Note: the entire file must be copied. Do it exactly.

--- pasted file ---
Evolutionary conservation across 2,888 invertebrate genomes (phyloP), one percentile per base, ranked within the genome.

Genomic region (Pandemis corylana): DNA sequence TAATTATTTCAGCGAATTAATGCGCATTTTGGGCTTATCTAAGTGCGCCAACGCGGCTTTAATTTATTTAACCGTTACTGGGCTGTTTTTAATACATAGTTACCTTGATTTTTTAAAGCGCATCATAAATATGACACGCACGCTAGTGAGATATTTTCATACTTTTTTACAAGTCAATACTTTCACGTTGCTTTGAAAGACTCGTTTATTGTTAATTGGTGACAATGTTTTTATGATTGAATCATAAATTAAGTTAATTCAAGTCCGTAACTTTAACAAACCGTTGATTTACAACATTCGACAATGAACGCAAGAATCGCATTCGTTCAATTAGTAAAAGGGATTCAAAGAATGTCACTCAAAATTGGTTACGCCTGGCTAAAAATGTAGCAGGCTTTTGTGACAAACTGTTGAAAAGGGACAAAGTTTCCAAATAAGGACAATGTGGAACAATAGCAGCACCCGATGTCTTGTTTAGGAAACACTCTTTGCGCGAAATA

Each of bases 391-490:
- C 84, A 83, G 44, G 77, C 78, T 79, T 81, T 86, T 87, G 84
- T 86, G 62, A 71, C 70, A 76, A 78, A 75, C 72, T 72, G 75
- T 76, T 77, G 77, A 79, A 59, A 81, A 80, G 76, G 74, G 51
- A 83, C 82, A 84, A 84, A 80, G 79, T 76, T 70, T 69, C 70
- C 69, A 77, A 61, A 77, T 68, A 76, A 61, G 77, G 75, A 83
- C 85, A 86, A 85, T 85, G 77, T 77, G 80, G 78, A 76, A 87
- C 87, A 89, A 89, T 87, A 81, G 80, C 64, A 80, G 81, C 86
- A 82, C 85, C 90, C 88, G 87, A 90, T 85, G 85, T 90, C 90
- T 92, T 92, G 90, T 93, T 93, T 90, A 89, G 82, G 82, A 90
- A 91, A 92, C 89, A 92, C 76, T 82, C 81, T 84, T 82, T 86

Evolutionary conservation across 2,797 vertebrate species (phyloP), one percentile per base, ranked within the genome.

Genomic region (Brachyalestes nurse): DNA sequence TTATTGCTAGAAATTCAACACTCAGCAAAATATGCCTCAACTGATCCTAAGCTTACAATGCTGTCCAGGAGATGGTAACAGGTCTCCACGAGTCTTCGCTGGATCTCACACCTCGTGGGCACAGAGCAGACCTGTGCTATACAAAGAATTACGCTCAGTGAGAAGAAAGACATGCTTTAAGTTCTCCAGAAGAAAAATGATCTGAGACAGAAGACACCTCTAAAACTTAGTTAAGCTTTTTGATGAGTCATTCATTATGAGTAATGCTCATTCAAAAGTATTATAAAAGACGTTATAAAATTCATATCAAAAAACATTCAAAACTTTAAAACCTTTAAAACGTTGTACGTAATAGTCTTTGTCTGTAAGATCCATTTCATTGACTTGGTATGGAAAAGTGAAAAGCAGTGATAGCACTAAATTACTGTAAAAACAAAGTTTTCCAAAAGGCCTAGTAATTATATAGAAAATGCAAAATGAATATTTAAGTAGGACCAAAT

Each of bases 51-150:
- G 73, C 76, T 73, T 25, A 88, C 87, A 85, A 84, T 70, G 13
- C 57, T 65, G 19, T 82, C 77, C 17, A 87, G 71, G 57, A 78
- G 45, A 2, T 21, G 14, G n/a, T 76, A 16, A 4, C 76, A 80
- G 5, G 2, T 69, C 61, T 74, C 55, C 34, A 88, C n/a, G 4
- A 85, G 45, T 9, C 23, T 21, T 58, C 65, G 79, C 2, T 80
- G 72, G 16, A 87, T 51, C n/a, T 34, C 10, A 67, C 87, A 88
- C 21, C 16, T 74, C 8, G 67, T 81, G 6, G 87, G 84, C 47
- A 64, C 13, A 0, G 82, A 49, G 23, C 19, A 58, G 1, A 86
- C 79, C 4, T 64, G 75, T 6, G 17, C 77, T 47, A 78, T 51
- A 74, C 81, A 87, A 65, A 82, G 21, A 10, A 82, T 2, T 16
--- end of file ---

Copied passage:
Evolutionary conservation across 2,888 invertebrate genomes (phyloP), one percentile per base, ranked within the genome.

Genomic region (Pandemis corylana): DNA sequence TAATTATTTCAGCGAATTAATGCGCATTTTGGGCTTATCTAAGTGCGCCAACGCGGCTTTAATTTATTTAACCGTTACTGGGCTGTTTTTAATACATAGTTACCTTGATTTTTTAAAGCGCATCATAAATATGACACGCACGCTAGTGAGATATTTTCATACTTTTTTACAAGTCAATACTTTCACGTTGCTTTGAAAGACTCGTTTATTGTTAATTGGTGACAATGTTTTTATGATTGAATCATAAATTAAGTTAATTCAAGTCCGTAACTTTAACAAACCGTTGATTTACAACATTCGACAATGAACGCAAGAATCGCATTCGTTCAATTAGTAAAAGGGATTCAAAGAATGTCACTCAAAATTGGTTACGCCTGGCTAAAAATGTAGCAGGCTTTTGTGACAAACTGTTGAAAAGGGACAAAGTTTCCAAATAAGGACAATGTGGAACAATAGCAGCACCCGATGTCTTGTTTAGGAAACACTCTTTGCGCGAAATA

Each of bases 391-490:
- C 84, A 83, G 44, G 77, C 78, T 79, T 81, T 86, T 87, G 84
- T 86, G 62, A 71, C 70, A 76, A 78, A 75, C 72, T 72, G 75
- T 76, T 77, G 77, A 79, A 59, A 81, A 80, G 76, G 74, G 51
- A 83, C 82, A 84, A 84, A 80, G 79, T 76, T 70, T 69, C 70
- C 69, A 77, A 61, A 77, T 68, A 76, A 61, G 77, G 75, A 83
- C 85, A 86, A 85, T 85, G 77, T 77, G 80, G 78, A 76, A 87
- C 87, A 89, A 89, T 87, A 81, G 80, C 64, A 80, G 81, C 86
- A 82, C 85, C 90, C 88, G 87, A 90, T 85, G 85, T 90, C 90
- T 92, T 92, G 90, T 93, T 93, T 90, A 89, G 82, G 82, A 90
- A 91, A 92, C 89, A 92, C 76, T 82, C 81, T 84, T 82, T 86

Evolutionary conservation across 2,797 vertebrate species (phyloP), one percentile per base, ranked within the genome.

Genomic region (Brachyalestes nurse): DNA sequence TTATTGCTAGAAATTCAACACTCAGCAAAATATGCCTCAACTGATCCTAAGCTTACAATGCTGTCCAGGAGATGGTAACAGGTCTCCACGAGTCTTCGCTGGATCTCACACCTCGTGGGCACAGAGCAGACCTGTGCTATACAAAGAATTACGCTCAGTGAGAAGAAAGACATGCTTTAAGTTCTCCAGAAGAAAAATGATCTGAGACAGAAGACACCTCTAAAACTTAGTTAAGCTTTTTGATGAGTCATTCATTATGAGTAATGCTCATTCAAAAGTATTATAAAAGACGTTATAAAATTCATATCAAAAAACATTCAAAACTTTAAAACCTTTAAAACGTTGTACGTAATAGTCTTTGTCTGTAAGATCCATTTCATTGACTTGGTATGGAAAAGTGAAAAGCAGTGATAGCACTAAATTACTGTAAAAACAAAGTTTTCCAAAAGGCCTAGTAATTATATAGAAAATGCAAAATGAATATTTAAGTAGGACCAAAT

Each of bases 51-150:
- G 73, C 76, T 73, T 25, A 88, C 87, A 85, A 84, T 70, G 13
- C 57, T 65, G 19, T 82, C 77, C 17, A 87, G 71, G 57, A 78
- G 45, A 2, T 21, G 14, G n/a, T 76, A 16, A 4, C 76, A 80
- G 5, G 2, T 69, C 61, T 74, C 55, C 34, A 88, C n/a, G 4
- A 85, G 45, T 9, C 23, T 21, T 58, C 65, G 79, C 2, T 80
- G 72, G 16, A 87, T 51, C n/a, T 34, C 10, A 67, C 87, A 88
- C 21, C 16, T 74, C 8, G 67, T 81, G 6, G 87, G 84, C 47
- A 64, C 13, A 0, G 82, A 49, G 23, C 19, A 58, G 1, A 86
- C 79, C 4, T 64, G 75, T 6, G 17, C 77, T 47, A 78, T 51
- A 74, C 81, A 87, A 65, A 82, G 21, A 10, A 82, T 2, T 16